Migrants often face heightened risks at international borders, particularly those who are presumed to be in irregular situations. Many migrants lose their lives when border guards are given orders to employ extreme measures to deter irregular migration, or when they board unseaworthy boats and smugglers leave them to die at sea. At land, sea and air borders, migrants experience discrimination and arbitrary decision-making, unlawful profiling and disproportionate interference with their human rights including their right to privacy, torture and sexual and gender-based violence, dangerous interception practices, and prolonged or arbitrary detention. National law and administrative regulations can also characterize borders as zones of exclusion or exception for human rights obligations, and seek to exempt them from compliance with the human rights safeguards, checks, and balances that are usually embedded in national laws. One 2018 study found that women migrants traveling through Southern Africa identified border crossings as the most problematic components of their journeys, regardless of nationality or documentation status, due to high levels of corruption, violence, and threats. Many study participants reported wilful discrimination or failure to understand their documents and associated rights, and indicated low levels of trust in the law enforcement authorities or core services due in part because of the inadequate knowledge of foreigners’ rights.3 The COVID-19 pandemic has also exacerbated xenophobia and discriminatory treatment of migrants in the countries of destination, as well as those stranded in transit. Stranded migrants (especially women and children) also face greater risks of being abducted by the criminal gangs profiting from human trafficking and associated forms of exploitation and abuse.4
Migrants in the region also face numerous rights-related challenges upon return, particularly the many thousands who have been forcibly returned en masse and stretch the capacities of their national governments to absorb them. In 2019, for example, 120,825 Ethiopian nationals and more than 5,000 Somali nationals were returned from Saudi Arabia alone.5 Whether forced, voluntary, or spontaneous, returnees often encounter communities which are concerned that they may increase risks of COVID-19 transmission. They are also more likely to struggle to gain access to local support services, including health services, while also dealing with high levels of personal debt, a lack of local income- generating options, and psycho-social challenges of re-adapting to local norms and practices Established in 1951, the International Organization for Migration (IOM) is the principal inter- governmental organization in the field of migration and works closely with governmental, intergovernmental and non-governmental partners. IOM is dedicated to promoting humane and orderly migration for the benefit of all. It does so by providing services and advice to governments and migrants.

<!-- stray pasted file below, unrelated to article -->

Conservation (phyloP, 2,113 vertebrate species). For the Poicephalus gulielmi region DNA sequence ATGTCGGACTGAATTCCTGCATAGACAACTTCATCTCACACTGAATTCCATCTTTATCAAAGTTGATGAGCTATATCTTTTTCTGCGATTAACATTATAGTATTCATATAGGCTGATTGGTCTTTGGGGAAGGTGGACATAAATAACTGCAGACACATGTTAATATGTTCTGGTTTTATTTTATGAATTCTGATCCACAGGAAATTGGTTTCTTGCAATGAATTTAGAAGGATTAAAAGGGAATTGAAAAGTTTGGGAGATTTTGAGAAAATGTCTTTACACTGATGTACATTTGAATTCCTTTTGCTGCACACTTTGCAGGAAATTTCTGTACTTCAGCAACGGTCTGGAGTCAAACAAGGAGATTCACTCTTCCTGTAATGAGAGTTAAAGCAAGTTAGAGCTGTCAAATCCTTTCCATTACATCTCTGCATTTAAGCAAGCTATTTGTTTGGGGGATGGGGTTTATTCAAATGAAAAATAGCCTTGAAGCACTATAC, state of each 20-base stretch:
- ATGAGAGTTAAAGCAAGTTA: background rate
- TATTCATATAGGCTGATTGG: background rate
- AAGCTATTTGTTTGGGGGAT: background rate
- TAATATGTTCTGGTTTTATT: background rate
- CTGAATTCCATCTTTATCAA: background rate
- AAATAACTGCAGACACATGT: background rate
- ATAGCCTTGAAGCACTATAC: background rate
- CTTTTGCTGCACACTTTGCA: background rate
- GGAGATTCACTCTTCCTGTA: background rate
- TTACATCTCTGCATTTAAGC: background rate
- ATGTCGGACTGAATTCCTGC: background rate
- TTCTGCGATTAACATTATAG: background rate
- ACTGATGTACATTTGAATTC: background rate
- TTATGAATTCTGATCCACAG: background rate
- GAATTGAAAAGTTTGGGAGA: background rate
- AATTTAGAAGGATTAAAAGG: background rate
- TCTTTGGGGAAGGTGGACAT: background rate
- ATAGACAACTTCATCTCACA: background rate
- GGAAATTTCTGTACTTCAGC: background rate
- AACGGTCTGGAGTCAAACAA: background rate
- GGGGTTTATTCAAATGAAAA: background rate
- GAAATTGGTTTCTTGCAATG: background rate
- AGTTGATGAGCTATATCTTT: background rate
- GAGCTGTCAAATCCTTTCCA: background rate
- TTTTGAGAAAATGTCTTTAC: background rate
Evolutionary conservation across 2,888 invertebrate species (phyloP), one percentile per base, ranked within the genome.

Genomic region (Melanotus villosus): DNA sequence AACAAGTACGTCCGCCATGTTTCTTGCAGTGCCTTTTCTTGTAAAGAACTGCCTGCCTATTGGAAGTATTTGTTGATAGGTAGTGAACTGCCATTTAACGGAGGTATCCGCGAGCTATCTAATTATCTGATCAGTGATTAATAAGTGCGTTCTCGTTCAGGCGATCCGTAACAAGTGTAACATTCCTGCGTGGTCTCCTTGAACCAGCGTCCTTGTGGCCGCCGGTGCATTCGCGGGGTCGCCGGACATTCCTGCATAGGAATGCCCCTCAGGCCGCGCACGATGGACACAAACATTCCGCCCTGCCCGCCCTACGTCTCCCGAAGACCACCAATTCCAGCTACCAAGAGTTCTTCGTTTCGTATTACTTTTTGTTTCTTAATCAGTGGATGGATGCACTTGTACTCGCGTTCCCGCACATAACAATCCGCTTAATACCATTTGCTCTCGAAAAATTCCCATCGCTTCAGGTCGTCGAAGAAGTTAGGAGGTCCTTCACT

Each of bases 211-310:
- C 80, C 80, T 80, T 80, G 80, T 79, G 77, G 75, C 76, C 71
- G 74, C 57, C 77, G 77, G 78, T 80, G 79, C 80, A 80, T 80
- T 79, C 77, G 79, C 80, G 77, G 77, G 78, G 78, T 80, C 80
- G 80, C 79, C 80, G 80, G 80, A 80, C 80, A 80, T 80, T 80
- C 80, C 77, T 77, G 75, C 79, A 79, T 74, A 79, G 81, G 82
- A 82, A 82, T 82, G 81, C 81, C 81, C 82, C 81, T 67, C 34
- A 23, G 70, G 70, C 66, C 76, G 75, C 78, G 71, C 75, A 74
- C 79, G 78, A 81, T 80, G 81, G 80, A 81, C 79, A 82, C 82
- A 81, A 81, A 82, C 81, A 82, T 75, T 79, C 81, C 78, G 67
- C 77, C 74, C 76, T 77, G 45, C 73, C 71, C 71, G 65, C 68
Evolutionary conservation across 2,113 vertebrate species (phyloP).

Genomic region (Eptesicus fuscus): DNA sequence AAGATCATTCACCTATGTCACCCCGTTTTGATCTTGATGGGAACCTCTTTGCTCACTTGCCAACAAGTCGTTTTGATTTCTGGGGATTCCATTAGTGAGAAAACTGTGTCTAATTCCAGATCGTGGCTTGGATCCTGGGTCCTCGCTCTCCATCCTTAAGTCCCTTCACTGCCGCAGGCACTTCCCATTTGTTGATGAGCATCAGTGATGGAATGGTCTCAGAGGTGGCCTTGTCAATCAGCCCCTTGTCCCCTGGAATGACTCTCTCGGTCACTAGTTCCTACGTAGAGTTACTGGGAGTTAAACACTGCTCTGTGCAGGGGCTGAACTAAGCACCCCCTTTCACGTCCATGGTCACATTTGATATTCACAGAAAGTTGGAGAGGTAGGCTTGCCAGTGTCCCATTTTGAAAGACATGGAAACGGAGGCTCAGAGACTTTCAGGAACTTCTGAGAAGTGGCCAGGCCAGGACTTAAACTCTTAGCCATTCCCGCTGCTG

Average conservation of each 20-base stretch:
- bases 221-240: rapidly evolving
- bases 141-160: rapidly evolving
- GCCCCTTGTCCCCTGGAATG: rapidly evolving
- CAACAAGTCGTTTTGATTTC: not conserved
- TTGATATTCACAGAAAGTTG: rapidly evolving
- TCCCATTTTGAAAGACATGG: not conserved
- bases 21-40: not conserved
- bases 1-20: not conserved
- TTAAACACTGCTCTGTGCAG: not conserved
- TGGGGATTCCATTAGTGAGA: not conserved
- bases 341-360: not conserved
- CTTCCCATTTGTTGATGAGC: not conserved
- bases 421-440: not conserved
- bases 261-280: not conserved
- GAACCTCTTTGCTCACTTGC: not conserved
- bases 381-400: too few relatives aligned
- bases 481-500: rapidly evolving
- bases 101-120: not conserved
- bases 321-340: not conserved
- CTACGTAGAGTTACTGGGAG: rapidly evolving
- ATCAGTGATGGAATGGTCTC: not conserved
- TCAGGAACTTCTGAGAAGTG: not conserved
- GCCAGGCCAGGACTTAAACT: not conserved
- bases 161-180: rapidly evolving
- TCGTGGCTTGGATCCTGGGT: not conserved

In 2009, IOM established the African Capacity Building Centre (IOM-ACBC) at the request of its African Member States. Since that time, the ACBC has trained more than 7,600 migration officials from across the Continent on a range of migration management themes, including international migration and human rights law and policy, identity and border management, 3 Aimée-Noël Mbiyozo, ‘Gender and Migration in Southern Africa: Talking to Women Migrants’, Institute for Security Studies (ISS), Southern Africa Report, November 2018: https://issafrica.s3.amazonaws.com/site/uploads/sar-16.pdf